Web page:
Sept. 8, 2012
This Week's Q&A (Black Bean Brownies & Storing Baked Goods)
A: See this informative post about lentils .
Q: I there a way to store baked goods to keep them moist? After just a day in the fridge, the apple fritters dried out very quickly, even though covered tightly with plastic wrap.
A: A fridge is designed to suck out moisture, so if you’re going to store anything in a fridge, it must be in an air-tight container or it’ll dry out (that’s the refrigerator doing it’s job). Tightly covered with plastic wrap isn’t air-tight, you need a container. Depending on where you live and your climate, you might be able to store them on a dish, covered with plastic wrap on the counter, too.
Q: I'm gluten free but also soy free. I'm intrigued by your cookbooks as I'm wanting to go a lot more vegetarian/vegan. Are your books suitable for me?
A: YES! Both HHC and EHH are over 80% soy-free and gluten-free. Of the recipes that do contain soy or gluten, there are easy substitutions, such as using brown rice pasta instead of whole wheat, or coconut aminos instead of soy sauce or tamari. The meal plans are also completely (100%) soy-free and gluten free.
Q: I want to eat plant-based but I am so confused as to what to eat. Help.
A: This is exactly why we created meal plans -- it takes all the guesswork out, The meal plans make eating plant-based really easy, effortless and tasty!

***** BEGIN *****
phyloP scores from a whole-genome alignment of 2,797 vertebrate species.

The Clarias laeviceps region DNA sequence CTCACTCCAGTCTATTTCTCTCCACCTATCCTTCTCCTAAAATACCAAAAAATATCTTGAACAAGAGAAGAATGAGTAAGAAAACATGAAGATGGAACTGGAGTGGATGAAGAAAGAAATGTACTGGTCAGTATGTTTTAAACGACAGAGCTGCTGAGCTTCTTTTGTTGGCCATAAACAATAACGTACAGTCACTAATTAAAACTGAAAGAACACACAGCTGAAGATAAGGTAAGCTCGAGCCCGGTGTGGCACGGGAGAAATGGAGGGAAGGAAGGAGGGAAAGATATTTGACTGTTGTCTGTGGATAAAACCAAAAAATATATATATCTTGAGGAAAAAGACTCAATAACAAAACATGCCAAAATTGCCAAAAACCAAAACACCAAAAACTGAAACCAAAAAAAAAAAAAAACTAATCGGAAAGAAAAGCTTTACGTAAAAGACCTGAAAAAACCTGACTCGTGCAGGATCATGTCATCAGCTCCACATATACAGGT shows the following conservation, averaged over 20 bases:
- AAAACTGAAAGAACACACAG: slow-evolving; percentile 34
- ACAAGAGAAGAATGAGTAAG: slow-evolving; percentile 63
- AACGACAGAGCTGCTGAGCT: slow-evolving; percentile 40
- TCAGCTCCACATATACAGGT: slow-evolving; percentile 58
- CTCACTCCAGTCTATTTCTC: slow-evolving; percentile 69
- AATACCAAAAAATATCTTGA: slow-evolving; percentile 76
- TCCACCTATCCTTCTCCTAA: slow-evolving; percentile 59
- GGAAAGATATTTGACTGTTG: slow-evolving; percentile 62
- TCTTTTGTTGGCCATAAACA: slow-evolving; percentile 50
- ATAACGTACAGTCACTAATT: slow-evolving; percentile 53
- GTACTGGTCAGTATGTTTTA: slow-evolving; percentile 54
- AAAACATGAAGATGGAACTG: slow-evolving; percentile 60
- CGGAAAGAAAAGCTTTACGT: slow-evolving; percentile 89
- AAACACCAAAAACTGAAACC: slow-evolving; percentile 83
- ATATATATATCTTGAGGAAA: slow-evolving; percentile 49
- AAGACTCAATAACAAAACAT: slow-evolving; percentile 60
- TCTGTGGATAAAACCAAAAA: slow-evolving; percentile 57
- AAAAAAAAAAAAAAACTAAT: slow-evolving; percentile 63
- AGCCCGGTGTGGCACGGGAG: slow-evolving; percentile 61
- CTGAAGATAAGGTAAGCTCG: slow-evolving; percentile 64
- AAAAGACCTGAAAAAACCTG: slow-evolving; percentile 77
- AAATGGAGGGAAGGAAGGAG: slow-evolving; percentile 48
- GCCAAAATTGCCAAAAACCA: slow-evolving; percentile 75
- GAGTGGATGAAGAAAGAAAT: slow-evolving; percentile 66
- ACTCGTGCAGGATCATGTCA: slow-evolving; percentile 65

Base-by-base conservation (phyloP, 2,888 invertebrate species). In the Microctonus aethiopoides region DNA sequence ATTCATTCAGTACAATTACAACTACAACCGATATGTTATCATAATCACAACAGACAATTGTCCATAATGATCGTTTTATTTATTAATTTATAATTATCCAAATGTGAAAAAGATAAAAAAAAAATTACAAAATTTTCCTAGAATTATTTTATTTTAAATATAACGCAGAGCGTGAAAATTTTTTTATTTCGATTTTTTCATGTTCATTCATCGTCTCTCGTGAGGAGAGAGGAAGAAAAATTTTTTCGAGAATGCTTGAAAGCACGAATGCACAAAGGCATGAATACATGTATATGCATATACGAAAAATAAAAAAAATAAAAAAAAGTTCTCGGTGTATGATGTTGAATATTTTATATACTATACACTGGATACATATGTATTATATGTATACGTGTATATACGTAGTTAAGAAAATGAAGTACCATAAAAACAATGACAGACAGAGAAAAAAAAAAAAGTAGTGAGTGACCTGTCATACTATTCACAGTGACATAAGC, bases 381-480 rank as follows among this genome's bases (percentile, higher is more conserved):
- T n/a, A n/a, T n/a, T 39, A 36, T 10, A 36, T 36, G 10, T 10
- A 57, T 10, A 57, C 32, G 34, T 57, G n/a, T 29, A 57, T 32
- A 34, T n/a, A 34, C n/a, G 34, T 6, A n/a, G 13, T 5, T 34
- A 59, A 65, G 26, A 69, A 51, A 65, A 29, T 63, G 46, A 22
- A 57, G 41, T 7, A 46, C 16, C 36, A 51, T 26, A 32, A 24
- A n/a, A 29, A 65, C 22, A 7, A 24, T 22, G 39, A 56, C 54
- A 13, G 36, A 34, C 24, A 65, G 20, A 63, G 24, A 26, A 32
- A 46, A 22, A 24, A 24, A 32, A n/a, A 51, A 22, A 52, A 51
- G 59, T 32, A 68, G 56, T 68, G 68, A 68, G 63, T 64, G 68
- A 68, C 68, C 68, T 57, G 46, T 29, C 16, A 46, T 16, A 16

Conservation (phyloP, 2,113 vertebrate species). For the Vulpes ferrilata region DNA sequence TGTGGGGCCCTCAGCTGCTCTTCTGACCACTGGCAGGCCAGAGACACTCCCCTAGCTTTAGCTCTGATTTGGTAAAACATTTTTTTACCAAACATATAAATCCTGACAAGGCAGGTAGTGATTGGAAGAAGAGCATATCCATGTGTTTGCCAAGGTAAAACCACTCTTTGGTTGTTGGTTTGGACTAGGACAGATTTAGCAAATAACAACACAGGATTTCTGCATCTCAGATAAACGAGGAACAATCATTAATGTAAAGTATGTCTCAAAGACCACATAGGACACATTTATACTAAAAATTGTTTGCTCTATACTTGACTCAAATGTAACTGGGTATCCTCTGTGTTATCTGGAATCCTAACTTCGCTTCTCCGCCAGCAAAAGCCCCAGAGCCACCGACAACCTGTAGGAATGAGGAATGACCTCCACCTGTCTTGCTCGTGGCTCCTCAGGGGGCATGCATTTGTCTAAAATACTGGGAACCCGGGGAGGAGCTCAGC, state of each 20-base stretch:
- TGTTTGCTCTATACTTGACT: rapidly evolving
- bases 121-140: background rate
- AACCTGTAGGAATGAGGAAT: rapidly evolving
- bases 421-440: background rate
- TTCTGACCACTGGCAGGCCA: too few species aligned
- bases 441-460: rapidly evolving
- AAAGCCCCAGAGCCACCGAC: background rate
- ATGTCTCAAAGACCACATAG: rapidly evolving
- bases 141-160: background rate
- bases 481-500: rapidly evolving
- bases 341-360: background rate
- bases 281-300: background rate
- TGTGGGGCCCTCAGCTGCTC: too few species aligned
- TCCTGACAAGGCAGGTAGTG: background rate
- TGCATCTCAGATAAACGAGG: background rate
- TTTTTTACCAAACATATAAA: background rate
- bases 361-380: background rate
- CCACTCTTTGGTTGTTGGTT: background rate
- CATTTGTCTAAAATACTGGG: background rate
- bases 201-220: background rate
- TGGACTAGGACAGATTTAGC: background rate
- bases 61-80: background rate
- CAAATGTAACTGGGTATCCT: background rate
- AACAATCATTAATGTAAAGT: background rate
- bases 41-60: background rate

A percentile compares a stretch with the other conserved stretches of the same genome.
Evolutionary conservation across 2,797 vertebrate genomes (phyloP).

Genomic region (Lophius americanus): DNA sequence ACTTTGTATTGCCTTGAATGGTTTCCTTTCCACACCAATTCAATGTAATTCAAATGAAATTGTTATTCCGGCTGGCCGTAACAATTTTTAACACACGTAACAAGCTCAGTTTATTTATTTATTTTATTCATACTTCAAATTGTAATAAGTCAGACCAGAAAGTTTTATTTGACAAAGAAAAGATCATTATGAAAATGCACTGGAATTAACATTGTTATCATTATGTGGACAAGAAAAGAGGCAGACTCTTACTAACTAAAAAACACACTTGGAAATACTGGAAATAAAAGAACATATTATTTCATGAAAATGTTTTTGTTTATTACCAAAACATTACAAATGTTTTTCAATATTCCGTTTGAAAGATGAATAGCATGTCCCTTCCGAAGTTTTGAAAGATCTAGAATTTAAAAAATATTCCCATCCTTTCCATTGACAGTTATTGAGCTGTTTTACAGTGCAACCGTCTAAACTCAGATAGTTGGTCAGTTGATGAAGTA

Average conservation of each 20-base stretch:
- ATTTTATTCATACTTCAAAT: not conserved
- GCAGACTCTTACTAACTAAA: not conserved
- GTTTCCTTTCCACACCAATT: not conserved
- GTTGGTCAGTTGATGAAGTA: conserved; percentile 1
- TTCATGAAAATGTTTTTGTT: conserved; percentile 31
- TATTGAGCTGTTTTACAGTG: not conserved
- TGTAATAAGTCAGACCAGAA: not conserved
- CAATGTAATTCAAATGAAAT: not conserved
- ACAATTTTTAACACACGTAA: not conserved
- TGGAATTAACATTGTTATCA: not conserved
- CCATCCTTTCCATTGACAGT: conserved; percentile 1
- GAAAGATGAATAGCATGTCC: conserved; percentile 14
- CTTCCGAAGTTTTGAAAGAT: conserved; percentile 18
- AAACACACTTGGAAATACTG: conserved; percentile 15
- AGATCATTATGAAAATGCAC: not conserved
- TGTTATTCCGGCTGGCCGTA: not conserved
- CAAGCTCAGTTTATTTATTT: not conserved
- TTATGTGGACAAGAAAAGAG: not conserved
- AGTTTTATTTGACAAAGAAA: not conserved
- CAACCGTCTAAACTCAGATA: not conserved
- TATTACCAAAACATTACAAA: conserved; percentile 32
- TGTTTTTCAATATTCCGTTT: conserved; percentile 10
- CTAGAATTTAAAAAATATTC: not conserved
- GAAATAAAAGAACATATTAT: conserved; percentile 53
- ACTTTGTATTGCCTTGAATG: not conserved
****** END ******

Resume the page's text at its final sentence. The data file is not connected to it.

Q: For your black bean brownie recipe , you mention grinding regular rolled oats to instant oat consistency in a food processor. How long do I need to grind to do this? I am not sure what instant oat consistency looks like, and ended up with a coarse flour peppered with small bits of oats.
A: You just pulse a few times so they’re chewed up -- not flour or a coarse flour. See this video, it’ll show you what size oats you’re aiming for, what are rolled oats vs. instant oats .
Q: are vegetarian and fat-free refried beans vegan?
A: It depends. If it says "vegetarian" on the label, than most likely yes. "Vegetarian" would mean there are no meat products in it (many brands of refried beans contain animal lard) but there's always a chance there might be an milk product in there, so check the label. As for "fat-free" refried beans, this gets more tricky. You'd think because they're labeled "fat-free" that there is no animal lard (fat), but the FDA is pretty loose with terms so things that are labeled "fat-free" can still contain fat (lard) if the quantity is small enough. So it might still be there AND hidden under "natural seasonings" or "natural flavorings" or any term like that. Kosher symbols can sometimes be helpful in determining what is vegan or vegetarian but you can always call the manufacturer too (say you have an allergy).